Have you heard of Mnyama Ndawo?

Mnyama Ndawo is an abandoned building somewhere in Berea – not that any child has ever seen it for themselves. If a thief runs past you down Commissioner Street with his arms full of stolen goods you know where he’s going! – Mnyama Ndawo.  The basement of Mnyama Ndawo breathes out unmarked cars with tinted windows. Decals in isiZulu twirl along their doors, and when you’re old enough you’ll read: ‘Say goodbye to your mother and father…’ . Any child unfortunate enough to be taken by one of these cars will surely have their arms and legs used for muti.’

But if you are taken to that place – sorry, umntwana – then your parents, if they want you back, must never, ever cry or show remorse.

Of course Mnywama Ndawo is a building that exists only through the vivid imaginations of Joburg CBD’s children: a cautionary ghost story for little people who are otherwise feel mostly safe on the streets of the city’s most notorious neighbourhoods.

I first heard about this myth from Lauren Kent, who conducted her anthropology Master’s research on children and safety in the inner city. Kent’s question arose from a simple observation: while most people regard the inner city as a place of extreme risk, children occupy the space with ease and playfulness. Their games take place on the squares, on the streets they dash in between traders with confidence, then walk nonchalantly across the roads, as if daring cars to hit them. Their childhoods are lived far more in public space than any in the suburbs. How then do they understand and ensure their own safety?

To find out Kent practiced ‘deep hanging out’, drawing on drama research methods from Augusto Boal’s ‘Games for Actors and Non-actors’ and theories of surveillance and control from Foucault.

Practically, this meant playing diketo and bringing coloured pens to public spaces to draw with the children. She walked with girls to their favourite shops, and boys and girls led her from their schools to their homes, via their chosen places.

On the whole, Kent concluded, children were not afraid of being robbed, or kidnapped, or attacked. Their biggest fear was simply getting lost. At hip height it is easy to lose perspective, hard to comprehend the bigger logic of the inner city’s map if you only go between home, school and play. So their strategies of safety were about sticking to set routes. And on busy streets the passive surveillance of walkers, sellers, and shoppers provided protection from human threat.

How to square this with the inner city’s reputation?

Kent investigated whether the children’s sense of safety was out of touch with reality. But a thorough search of media records and organisations dedicated to raising awareness about missing children turned up little for the CBD – though much for crimes against children in other parts of the city. The Youth Desk at Hillbrow confirmed that the city had become a safer place for children over the last ten years. Children do not have money or expensive possessions, as such they are little use to muggers; also, on the scales of street justice, harming a child is a lethal offence. There are dangers, explained the Youth Desk, but in lonely alleys and abandoned buildings – the Mnyama Ndawos of the world that their own stories ward them away from.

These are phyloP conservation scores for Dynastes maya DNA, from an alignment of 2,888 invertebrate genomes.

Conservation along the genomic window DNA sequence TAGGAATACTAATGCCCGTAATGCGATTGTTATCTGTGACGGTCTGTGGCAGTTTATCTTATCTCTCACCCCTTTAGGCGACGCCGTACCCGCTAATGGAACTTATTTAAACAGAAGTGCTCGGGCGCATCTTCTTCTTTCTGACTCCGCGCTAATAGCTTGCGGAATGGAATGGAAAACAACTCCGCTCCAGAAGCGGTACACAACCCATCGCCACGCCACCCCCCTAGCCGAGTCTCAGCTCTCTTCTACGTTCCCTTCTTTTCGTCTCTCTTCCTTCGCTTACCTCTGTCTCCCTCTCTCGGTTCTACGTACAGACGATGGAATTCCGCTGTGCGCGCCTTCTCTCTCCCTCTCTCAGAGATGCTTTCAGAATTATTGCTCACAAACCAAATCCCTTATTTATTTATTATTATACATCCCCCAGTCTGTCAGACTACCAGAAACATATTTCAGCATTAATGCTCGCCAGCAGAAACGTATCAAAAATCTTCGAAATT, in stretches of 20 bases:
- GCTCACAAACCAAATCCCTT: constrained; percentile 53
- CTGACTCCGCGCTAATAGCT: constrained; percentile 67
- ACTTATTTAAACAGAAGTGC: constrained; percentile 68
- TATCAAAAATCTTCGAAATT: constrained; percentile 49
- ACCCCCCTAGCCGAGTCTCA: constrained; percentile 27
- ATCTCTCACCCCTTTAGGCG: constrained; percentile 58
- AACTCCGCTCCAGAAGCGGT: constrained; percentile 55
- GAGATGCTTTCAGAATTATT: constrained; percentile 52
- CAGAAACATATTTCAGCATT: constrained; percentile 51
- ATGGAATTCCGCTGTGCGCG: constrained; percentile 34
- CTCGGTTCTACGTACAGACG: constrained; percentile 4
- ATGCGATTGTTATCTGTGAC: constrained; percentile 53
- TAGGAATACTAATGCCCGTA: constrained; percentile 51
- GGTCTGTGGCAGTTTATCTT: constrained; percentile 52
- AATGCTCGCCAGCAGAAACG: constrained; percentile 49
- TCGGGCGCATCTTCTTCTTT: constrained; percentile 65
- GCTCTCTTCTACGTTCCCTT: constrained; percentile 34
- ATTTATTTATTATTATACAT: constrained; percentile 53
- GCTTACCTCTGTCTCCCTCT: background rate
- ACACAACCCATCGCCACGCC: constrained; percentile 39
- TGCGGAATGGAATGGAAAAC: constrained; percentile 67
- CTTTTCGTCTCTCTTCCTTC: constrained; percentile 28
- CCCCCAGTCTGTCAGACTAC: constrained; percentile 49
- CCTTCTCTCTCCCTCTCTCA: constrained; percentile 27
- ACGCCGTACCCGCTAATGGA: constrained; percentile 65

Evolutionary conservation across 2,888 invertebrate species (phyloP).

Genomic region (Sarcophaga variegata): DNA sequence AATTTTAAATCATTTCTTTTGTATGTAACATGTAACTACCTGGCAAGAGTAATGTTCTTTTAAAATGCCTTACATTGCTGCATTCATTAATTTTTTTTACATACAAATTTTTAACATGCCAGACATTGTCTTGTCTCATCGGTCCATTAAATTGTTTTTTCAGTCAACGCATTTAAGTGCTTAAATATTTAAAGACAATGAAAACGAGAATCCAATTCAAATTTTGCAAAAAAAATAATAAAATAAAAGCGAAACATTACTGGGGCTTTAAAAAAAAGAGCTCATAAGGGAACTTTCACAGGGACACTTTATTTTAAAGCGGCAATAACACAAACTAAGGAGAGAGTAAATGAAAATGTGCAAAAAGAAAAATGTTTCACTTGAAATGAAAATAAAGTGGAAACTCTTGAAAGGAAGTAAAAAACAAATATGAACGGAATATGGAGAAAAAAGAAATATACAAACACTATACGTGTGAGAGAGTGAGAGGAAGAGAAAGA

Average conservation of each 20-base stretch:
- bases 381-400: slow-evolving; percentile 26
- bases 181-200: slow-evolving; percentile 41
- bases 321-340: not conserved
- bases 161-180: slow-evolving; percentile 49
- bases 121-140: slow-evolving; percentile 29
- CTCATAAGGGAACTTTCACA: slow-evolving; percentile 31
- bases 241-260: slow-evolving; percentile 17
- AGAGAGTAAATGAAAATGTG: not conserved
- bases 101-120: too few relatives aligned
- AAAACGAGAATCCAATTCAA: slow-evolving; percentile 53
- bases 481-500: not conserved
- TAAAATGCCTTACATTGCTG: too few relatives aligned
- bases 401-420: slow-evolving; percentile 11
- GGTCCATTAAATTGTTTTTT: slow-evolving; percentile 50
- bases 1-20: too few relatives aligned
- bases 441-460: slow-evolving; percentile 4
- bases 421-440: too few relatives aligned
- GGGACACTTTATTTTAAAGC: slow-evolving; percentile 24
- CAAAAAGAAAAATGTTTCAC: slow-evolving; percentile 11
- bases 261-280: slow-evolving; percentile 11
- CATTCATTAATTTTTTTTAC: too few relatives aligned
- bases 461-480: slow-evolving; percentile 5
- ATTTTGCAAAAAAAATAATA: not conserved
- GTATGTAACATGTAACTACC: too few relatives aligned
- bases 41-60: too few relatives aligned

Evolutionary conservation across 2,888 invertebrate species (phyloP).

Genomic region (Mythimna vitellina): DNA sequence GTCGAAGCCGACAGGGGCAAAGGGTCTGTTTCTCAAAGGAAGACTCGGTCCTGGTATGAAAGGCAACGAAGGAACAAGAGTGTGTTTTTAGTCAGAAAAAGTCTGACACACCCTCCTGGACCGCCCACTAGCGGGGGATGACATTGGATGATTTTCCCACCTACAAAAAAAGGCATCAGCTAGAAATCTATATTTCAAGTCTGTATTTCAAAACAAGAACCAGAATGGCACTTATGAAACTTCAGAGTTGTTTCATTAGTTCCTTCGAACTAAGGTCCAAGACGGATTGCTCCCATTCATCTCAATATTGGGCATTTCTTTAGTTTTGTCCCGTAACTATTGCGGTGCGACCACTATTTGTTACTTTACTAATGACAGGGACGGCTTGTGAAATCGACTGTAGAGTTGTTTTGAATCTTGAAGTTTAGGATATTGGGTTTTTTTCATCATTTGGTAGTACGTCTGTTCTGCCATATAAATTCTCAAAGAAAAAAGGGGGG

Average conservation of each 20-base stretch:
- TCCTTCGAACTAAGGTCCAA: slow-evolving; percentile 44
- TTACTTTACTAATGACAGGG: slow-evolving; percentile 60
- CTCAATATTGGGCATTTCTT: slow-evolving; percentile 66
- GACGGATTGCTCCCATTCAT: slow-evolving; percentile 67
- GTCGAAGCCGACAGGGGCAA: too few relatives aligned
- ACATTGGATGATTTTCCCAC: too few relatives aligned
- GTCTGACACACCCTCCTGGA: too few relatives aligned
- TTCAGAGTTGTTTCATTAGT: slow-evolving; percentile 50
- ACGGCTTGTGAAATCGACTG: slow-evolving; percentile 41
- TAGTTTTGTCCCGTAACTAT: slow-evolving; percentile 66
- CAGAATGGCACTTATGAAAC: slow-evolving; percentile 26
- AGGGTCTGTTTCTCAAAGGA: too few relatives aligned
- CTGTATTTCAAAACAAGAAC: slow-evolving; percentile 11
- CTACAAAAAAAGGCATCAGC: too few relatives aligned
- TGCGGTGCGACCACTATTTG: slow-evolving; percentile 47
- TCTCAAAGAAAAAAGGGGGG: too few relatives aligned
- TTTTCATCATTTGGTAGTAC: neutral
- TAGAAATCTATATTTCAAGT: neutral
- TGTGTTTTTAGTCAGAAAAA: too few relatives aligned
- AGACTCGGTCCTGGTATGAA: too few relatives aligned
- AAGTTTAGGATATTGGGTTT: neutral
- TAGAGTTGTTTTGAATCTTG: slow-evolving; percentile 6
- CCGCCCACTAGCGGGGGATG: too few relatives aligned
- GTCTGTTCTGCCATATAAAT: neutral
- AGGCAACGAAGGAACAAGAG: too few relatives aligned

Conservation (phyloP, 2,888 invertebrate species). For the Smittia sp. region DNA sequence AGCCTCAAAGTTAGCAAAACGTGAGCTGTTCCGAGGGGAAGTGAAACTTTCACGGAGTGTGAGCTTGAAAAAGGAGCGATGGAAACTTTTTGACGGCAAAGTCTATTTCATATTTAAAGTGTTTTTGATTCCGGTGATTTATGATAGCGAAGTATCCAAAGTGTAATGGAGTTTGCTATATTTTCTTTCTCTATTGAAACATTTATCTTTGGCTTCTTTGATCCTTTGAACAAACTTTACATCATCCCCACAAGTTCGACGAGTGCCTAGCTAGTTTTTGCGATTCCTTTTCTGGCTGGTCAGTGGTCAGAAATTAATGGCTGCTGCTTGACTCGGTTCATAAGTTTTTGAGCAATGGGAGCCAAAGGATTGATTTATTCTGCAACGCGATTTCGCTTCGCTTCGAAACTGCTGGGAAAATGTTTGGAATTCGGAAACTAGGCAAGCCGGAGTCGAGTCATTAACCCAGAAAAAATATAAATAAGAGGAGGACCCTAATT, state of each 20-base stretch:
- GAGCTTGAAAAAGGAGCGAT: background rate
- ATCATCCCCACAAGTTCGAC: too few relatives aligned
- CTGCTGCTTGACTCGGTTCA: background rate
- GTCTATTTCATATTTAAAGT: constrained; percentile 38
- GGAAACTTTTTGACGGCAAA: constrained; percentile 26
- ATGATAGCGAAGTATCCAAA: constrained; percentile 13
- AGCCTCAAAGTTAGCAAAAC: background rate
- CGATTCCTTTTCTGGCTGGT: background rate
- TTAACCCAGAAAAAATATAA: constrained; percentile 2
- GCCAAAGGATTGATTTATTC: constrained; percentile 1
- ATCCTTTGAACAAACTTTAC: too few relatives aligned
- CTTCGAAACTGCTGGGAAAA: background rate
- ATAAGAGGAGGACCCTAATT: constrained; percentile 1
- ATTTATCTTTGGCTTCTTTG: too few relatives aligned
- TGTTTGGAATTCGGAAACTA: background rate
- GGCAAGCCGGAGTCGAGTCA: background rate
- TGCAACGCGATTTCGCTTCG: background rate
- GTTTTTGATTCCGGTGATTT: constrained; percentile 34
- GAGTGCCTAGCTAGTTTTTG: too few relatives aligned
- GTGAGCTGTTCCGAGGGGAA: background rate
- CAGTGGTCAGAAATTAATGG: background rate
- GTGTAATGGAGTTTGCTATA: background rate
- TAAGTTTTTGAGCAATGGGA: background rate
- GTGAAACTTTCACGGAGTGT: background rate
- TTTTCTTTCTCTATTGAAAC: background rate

Johannesburg’s inner city is changing rapidly. Parts have and continue to gentrify, from the state led incremental development of Braamfontein, to the chic private investment led enclave of Maboneng. Though couched in softer language, part of the vision of a safe inner city is one where informality has been fussed and forced out.

That this change is being conducted in a way which may displace the inner city’s mostly working class, often immigrant, population is frequently justified by reference to crime. People live in the midst of unbearable crime, this argument goes, and gentrification will make the city safer for both new residents and those that remain.

Research like Kent’s is scarce. Mostly, little effort is put into understanding safety and public space with such texture.

In the aftermath of Operation Cleansweep, Kent made a petition to the Office of the Premier with a deputation of informal street traders. While the City argued that the traders invited crime by providing a screen for criminals, Kent argued that children, society’s most vulnerable, were not afraid of the men these traders were supposed to be hiding but rather the abandoned buildings which the state had done so little to address over the years.

It is sadly largely the case that those who seek to transform the inner city and the families who already live there are not the same people. There is no doubt that they have common cause in a strategy that recovers forsaken and derelict space. But what about strategies that seek to remove (traders) eyes from the street? Without taking the time for a game of diketo, we’re unlikely to understand how public space really works, and who it works for.

 

Simone Haysom is an independent researcher and writer who specialises in political economy analysis for the international development and humanitarian sectors. Follow her blog: www.citiesinflight.com.

Head image: Girls play clap-clap games in Joubert Park. Lauren Kent.

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